Pulmonary Rehabilitation in Interstitial Lung Disease: Benefits and Predictors of Response

Alicia Ferreira, MD; Chris Garvey, FNP; Gerilynn L. Connors, RRT; Lana Hilling, RCP; Julia Rigler, RRT; Susan Farrell, RRT; Cindy Cayou, RCP; Cyrus Shariat, MD; Harold R. Collard, MD, FCCP


CHEST. 2009;135(2):442-447. 

In This Article

Abstract and Introduction


Background: Data examining the role of pulmonary rehabilitation (PR) in interstitial lung disease (ILD) are limited. We tested the hypothesis that PR can improve functional status and dyspnea in a large group of patients with ILD, and that certain baseline patient variables can predict this improvement.
Methods: Data from patients who were referred to PR with a diagnosis of ILD were included. Baseline and post-PR variables were recorded, and changes in 6-min walk test (6MWT) distance and dyspnea were evaluated. The impact of baseline variables on change in 6MWT distance and dyspnea were analyzed.
Results: A statistically significant difference was seen in both the change in Borg score and 6MWT distance after PR (p < 0.0001). These changes were consistent with previously established clinically significant differences. Baseline 6MWT distance was a significant predictor of change in 6MWT distance (p < 0.0001), with increasing baseline 6MWT distance predicting a smaller improvement after PR.
Conclusions: These results suggest that PR should be considered as a standard of care for patients with ILD.

Pulmonary rehabilitation (PR) has been defined as an "evidence-based, multidisciplinary, and comprehensive intervention for patients with chronic respiratory disease who are symptomatic and often have decreased daily life activities."[1] Although the American Thoracic Society/European Respiratory Society consensus statement on PR supports the use of PR in the management of chronic respiratory disease regardless of cause, the data supporting its use come largely from the study of COPD, in which PR has been shown to increase exercise endurance, decrease dyspnea, improve health related quality of life, and reduce health-care cost.[1,2,3,4,5,6] Data examining the role of PR in other forms of chronic lung disease such as interstitial lung disease (ILD) are emerging.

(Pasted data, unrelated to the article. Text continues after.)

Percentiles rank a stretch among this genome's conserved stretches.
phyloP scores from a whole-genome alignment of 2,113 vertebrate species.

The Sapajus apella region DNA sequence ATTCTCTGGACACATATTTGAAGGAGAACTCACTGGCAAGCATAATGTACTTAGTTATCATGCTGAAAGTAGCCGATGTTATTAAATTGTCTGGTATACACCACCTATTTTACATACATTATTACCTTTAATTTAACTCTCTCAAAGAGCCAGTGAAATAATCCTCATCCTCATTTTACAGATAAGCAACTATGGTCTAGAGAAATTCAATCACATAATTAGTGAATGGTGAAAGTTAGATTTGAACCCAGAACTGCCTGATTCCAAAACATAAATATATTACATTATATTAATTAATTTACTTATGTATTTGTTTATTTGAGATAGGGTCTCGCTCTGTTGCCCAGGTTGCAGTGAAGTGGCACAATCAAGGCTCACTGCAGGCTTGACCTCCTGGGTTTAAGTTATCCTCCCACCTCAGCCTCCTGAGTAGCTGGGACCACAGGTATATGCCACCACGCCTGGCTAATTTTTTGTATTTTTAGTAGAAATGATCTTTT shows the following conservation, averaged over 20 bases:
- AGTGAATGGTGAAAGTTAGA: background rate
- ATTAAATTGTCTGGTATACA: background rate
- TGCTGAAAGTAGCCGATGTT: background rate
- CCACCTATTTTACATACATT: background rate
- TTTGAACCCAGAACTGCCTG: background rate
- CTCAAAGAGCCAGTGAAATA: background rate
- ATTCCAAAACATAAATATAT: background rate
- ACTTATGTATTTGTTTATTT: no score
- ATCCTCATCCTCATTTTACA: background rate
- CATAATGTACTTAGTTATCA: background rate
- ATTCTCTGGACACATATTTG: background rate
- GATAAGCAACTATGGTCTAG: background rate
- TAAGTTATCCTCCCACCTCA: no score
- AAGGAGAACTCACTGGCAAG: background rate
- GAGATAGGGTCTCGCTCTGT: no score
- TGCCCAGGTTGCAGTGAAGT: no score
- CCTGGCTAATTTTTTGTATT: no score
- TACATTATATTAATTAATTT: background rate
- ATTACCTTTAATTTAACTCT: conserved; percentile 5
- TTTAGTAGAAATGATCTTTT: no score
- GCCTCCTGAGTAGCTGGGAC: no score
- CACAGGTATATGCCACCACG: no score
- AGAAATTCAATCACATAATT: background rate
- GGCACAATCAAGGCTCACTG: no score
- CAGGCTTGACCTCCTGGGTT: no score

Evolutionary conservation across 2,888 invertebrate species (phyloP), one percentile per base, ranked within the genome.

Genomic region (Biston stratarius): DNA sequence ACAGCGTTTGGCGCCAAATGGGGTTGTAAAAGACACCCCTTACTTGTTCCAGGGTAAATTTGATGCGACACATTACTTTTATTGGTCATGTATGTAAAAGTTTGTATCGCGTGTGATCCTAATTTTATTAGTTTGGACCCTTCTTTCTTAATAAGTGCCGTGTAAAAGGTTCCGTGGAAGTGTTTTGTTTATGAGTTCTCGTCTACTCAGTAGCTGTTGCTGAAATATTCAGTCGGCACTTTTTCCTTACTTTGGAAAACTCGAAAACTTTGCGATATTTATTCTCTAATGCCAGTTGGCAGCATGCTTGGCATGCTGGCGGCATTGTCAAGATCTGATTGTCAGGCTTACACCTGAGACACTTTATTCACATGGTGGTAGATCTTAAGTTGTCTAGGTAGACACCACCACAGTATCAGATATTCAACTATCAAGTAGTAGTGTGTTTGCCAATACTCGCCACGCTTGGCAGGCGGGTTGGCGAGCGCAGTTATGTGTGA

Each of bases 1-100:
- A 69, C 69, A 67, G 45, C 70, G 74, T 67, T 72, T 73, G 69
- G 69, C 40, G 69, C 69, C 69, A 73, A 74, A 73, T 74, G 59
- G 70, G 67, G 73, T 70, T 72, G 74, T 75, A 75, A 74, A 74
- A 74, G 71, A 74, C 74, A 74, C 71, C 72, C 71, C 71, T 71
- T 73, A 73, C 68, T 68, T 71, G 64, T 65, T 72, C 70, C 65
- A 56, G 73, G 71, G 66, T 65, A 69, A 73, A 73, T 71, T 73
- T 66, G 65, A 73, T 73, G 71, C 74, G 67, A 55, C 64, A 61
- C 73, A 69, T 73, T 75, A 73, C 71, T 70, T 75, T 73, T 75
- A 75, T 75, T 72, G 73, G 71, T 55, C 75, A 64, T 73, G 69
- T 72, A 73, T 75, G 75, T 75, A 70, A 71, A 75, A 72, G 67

ILD is a diverse group of pulmonary disorders characterized by involvement of the lung parenchyma by inflammation and fibrosis, leading to restrictive physiology and common clinical, radiographic, physiologic, and pathologic manifestations. Patients with ILD frequently present with exertional dyspnea, which has been shown to be closely related to quality of life.[7,8,9] The mechanisms through which ILD produces dyspnea differ in some aspects from those in COPD and include neuromechanical dissociation, physiologic restriction (due to reduced compliance and increased elastic recoil), ventilation-perfusion derangements, diffusion impairment, circulatory and cardiovascular limitations, anxiety, and depression, as well as skeletal and ventilatory muscle weakness.[7,10,11]

PR is likely to improve several of these factors, particularly cardiovascular performance, muscle strength, and mood disorders, and there have been several studies[12,13,14,15,16,17] that support this contention. Unfortunately, none of these studies is sufficiently large to conclusively demonstrate clinically meaningful benefits of PR in this population, and none have looked at possible predictors of response. We tested the hypothesis that PR can improve functional status and dyspnea in a large group of patients with ILD, and that certain baseline patient variables can predict this improvement.


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